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updated January 15, 2011

Bladder stones

Filed under: Boomer's Health
Bladder stones are usually small masses of minerals that form in your bladder. Bladder stones develop when urine in your bladder becomes concentrated, causing minerals in your urine to crystallize. Concentrated, stagnant urine is often the result of not being able to completely empty your bladder. This may be due to an enlarged prostate, nerve damage or recurring urinary tract infections.

Bladder stones don't always cause signs or symptoms and may be discovered during tests for other problems. When symptoms do occur, they can range from abdominal pain to blood in your urine.

Small bladder stones sometimes pass on their own, but you may need to have others removed by your doctor. Left untreated, bladder stones can cause infections and other complications.

©1998-2013 Mayo Foundation for Medical Education and Research (MFMER). Terms of use.
Read this article on Mayoclinic.com.

Some people with bladder stones have no problems — even when their stones are large. But if a stone irritates the bladder wall or blocks the flow of urine, signs and symptoms can develop. These include:

  • Lower abdominal pain
  • In men, pain or discomfort in the penis
  • Painful urination
  • Frequent urination, especially during the night
  • Difficulty urinating or interruption of urine flow
  • Blood in your urine
  • Cloudy or abnormally dark-colored urine

©1998-2013 Mayo Foundation for Medical Education and Research (MFMER). Terms of use.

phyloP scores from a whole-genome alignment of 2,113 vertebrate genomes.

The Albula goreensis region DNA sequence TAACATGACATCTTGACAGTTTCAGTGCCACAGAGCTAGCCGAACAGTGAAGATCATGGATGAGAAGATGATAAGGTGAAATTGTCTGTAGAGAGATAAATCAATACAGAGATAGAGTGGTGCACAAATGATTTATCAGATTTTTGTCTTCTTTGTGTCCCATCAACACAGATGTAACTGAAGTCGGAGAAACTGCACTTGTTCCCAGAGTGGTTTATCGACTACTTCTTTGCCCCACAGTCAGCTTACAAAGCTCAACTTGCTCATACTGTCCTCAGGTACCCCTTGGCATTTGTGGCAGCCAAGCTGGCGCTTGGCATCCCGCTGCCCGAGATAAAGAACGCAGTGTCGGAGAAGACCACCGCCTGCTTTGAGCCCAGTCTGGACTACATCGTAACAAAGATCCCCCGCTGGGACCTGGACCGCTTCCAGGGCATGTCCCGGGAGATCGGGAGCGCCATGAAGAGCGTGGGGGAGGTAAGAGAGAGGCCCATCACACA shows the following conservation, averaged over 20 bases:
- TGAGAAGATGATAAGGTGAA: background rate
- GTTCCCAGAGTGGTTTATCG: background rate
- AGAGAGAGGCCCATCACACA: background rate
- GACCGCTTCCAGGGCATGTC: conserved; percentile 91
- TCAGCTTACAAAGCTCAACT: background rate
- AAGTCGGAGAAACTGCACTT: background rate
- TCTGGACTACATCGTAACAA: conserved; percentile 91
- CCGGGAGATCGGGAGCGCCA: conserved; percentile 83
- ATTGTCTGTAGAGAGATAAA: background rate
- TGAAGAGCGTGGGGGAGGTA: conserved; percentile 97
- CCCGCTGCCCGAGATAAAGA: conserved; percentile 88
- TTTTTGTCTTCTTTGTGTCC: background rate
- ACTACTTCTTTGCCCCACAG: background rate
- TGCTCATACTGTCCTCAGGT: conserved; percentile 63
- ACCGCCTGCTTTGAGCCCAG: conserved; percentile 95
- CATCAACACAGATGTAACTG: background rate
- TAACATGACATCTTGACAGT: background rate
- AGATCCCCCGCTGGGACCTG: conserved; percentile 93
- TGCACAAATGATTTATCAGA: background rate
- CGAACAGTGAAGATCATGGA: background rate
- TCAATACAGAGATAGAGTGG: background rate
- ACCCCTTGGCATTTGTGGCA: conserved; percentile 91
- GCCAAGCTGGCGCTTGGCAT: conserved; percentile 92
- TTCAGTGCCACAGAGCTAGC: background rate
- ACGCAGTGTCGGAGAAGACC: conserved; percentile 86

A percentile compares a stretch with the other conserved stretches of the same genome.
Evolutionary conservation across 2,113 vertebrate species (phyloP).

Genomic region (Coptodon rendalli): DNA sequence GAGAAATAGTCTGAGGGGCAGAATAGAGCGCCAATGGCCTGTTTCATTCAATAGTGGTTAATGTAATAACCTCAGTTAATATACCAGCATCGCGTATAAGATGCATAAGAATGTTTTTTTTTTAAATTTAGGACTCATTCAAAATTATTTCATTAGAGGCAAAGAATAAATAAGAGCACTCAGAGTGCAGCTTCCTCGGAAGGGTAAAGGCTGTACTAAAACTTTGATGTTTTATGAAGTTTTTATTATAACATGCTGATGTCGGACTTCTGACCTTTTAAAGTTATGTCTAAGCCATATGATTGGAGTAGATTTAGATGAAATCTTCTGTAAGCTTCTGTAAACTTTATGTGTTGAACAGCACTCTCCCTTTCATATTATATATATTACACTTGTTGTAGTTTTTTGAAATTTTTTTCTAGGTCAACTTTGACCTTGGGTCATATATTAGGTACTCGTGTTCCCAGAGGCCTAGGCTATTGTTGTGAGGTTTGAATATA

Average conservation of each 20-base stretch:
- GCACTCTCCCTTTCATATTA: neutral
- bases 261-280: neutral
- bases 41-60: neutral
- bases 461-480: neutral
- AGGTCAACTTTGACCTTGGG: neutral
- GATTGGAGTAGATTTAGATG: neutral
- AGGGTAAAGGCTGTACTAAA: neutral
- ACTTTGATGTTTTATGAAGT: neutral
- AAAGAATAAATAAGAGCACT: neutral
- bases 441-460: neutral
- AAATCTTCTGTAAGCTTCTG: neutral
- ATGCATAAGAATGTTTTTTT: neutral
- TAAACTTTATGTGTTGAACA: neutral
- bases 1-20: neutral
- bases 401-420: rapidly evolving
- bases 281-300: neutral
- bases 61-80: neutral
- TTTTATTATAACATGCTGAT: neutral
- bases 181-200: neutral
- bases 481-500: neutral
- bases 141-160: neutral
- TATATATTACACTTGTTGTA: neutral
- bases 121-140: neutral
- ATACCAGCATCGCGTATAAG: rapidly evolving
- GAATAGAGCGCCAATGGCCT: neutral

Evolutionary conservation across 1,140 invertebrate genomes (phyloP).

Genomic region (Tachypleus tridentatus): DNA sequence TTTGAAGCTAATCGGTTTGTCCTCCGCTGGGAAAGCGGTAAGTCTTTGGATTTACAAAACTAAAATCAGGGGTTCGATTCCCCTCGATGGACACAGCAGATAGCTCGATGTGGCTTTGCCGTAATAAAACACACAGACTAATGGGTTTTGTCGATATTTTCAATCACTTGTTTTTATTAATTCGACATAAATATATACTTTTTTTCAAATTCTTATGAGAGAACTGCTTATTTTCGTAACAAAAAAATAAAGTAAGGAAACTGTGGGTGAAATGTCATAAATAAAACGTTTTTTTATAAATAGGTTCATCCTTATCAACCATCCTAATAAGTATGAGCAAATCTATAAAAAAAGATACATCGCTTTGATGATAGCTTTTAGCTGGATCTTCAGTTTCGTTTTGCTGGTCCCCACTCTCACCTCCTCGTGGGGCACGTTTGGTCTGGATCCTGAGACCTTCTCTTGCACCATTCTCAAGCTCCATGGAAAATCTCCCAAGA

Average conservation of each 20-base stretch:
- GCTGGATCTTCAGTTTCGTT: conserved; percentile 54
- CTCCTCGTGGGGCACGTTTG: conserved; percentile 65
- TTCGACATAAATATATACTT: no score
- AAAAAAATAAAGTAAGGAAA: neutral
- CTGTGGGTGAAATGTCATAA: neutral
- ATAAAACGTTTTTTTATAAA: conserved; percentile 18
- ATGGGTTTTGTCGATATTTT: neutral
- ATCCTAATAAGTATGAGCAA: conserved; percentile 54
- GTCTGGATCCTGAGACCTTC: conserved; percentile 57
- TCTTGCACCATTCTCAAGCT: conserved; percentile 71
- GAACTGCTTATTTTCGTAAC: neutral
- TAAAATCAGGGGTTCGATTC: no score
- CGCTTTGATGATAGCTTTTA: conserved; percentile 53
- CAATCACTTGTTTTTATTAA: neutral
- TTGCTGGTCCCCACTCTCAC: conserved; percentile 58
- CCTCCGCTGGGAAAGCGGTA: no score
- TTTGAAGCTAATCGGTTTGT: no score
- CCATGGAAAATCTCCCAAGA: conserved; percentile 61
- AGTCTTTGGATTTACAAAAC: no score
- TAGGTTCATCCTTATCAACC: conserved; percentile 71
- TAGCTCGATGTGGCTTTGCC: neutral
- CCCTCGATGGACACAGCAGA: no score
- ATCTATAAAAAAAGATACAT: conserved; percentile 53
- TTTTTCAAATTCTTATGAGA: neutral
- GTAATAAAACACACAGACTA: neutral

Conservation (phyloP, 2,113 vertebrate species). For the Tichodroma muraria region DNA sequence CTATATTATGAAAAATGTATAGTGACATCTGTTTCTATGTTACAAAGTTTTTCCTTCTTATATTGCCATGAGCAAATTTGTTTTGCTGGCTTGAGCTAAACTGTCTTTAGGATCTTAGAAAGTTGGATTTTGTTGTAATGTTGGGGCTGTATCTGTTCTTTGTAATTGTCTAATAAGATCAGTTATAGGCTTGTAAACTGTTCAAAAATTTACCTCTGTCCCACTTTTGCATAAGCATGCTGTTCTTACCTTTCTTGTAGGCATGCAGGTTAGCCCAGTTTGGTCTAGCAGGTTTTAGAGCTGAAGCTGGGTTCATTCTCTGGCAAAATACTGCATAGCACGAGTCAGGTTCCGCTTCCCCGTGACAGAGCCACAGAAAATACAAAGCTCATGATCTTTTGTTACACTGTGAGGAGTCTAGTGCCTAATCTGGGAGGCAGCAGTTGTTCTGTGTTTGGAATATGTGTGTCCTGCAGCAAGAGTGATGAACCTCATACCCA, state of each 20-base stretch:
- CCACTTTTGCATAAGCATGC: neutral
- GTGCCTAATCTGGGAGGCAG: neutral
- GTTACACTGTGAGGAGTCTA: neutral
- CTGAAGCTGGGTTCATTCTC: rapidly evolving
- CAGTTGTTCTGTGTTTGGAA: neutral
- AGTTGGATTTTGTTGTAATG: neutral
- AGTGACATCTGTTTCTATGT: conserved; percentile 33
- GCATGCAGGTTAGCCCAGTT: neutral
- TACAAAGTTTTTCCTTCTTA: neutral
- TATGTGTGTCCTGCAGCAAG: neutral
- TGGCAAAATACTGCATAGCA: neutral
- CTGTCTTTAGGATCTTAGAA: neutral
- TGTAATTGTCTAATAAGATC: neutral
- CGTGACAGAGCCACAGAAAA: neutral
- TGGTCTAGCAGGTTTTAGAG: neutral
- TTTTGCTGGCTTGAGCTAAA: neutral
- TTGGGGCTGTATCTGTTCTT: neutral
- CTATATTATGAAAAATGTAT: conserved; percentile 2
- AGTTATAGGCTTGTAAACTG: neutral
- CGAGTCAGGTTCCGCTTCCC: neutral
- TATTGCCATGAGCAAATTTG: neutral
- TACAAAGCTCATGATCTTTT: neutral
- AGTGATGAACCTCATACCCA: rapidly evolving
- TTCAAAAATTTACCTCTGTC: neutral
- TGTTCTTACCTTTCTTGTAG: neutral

Read this article on Mayoclinic.com.

Bladder stones generally begin when your bladder doesn't empty completely. The urine that's left in your bladder can form crystals that eventually become bladder stones. In most cases, an underlying condition affects your bladder's ability to empty completely.

The most common conditions that cause bladder stones include:

  • Prostate gland enlargement. An enlarged prostate, or benign prostatic hyperplasia (BPH), can be a cause of bladder stones in men. As the prostate enlarges, it can compress the urethra and interrupt urine flow, causing urine to remain in your bladder.
  • Damaged nerves (neurogenic bladder). Normally, nerves carry messages from your brain to your bladder muscles, directing your bladder muscles to tighten or release. If these nerves are damaged — from a stroke, spinal cord injury or other health problem — your bladder may not empty completely.
  • Weakened bladder wall. Bladder diverticula are weakened areas in the bladder wall that bulge outward in pouches, and allow urine to collect.

Other conditions that can cause bladder stones include:

  • Inflammation. Bladder stones can develop if your bladder becomes inflamed. Urinary tract infections and radiation therapy to your pelvic area can both cause bladder inflammation.
  • Medical devices. Occasionally, catheters — slender tubes inserted through the urethra to help urine drain from your bladder — can cause bladder stones. So can objects that accidentally migrate to your bladder, such as a contraceptive device or stent. Mineral crystals, which later become stones, tend to form on the surface of these devices.
  • Kidney stones. Stones that form in your kidneys are not the same as bladder stones. They develop in different ways and often for different reasons. But small kidney stones occasionally travel down the ureters into your bladder and if not expelled, can grow into bladder stones.

©1998-2013 Mayo Foundation for Medical Education and Research (MFMER). Terms of use.